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State Data

Higher education in the U.S. benefits from the participation of immigrant and international students. First and second-generation individuals comprise 28% of all students enrolled in higher education, a growing figure that underscores the importance of immigrant-origin students in the classroom and our workforce.

All Students in Higher Education in Minnesota409,000
First-Generation Immigrant Students12,000
Second-Generation Immigrant Students26,000
International Students13,503

Note: First-generation immigrants were born abroad and immigrated to the U.S. Second-generation immigrants are U.S.-born individuals with at least one immigrant parent. First-generation immigrants include undocumented immigrants. First-generation immigrants do not include international students on a visa.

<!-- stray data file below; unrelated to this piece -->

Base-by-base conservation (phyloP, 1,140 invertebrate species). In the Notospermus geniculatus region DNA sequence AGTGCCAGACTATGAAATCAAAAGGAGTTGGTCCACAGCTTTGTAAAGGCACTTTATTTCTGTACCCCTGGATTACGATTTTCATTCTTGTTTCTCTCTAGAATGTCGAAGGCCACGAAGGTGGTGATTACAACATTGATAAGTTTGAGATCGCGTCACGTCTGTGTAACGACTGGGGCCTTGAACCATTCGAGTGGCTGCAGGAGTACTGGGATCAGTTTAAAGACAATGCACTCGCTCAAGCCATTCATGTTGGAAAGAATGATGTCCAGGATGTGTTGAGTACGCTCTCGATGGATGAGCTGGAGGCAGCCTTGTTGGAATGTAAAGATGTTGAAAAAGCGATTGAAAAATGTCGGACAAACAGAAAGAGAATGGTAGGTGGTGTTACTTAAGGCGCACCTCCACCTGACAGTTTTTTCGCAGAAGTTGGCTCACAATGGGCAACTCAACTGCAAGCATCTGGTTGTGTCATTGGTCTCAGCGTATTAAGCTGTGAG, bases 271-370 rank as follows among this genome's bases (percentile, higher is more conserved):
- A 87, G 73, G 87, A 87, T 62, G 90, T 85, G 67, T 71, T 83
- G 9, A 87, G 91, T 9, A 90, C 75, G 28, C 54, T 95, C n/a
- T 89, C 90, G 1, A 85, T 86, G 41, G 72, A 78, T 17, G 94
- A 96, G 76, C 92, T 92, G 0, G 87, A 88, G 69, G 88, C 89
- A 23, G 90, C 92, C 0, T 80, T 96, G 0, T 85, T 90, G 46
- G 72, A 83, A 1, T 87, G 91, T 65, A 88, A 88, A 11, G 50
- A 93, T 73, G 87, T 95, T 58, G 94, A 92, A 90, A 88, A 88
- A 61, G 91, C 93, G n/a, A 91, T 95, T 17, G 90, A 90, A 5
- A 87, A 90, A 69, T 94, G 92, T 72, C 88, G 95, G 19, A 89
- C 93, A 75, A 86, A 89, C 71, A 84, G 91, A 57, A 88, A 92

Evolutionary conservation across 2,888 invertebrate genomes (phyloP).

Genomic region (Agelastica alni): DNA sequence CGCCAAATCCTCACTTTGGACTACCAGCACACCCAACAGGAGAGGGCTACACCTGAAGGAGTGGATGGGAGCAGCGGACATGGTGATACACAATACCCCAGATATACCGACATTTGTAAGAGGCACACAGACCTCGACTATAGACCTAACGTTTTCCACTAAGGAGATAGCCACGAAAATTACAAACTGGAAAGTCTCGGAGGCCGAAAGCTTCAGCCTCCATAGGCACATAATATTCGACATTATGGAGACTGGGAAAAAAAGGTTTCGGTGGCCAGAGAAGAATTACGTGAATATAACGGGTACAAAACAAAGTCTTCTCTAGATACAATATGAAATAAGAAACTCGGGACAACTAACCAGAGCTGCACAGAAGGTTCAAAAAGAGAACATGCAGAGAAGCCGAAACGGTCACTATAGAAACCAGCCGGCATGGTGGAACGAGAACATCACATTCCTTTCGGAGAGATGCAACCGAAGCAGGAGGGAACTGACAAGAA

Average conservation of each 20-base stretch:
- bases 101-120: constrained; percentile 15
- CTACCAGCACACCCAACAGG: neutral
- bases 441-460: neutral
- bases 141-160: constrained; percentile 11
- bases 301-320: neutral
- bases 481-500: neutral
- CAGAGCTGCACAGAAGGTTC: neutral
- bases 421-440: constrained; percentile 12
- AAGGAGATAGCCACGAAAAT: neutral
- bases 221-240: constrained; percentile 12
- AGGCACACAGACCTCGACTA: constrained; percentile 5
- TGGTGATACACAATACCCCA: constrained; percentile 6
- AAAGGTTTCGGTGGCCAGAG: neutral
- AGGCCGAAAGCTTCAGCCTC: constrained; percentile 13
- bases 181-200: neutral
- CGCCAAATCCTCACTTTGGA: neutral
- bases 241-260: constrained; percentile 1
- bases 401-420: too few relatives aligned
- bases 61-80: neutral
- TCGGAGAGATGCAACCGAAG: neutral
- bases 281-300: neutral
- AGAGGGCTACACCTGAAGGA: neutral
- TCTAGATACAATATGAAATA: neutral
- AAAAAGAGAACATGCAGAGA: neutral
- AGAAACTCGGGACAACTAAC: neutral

International students comprise only 5 percent of all students in higher education, but provide significant economic, academic and cultural contributions that enrich learning, enrollment and funding opportunities for American students.

International Students in Higher Education13,503
Economic Contributions of International Students in the State$392.7 million
Jobs Supported by International Students in the State3,128
Optional Practical Training (OPT) Participants2,265

Note: Optional Practical Training participants are a subgroup of international students.

Immigrant residents, including undocumented immigrants and DACA-eligible residents, play an important role in the state's economy, contributing spending power and paying federal, state, and local taxes.

All Immigrant Residents in Minnesota476,556
Immigrant Share of Total Population8.5%
Undocumented Immigrants in State75,510
DACA-Eligible Residents in State7,189
Spending Power of DACA-Eligible Residents$171.3 million
DACA-Eligible Residents Federal Tax Contributions$32.1 million
DACA-Eligible Residents State and Local Tax Contributions$21.1 million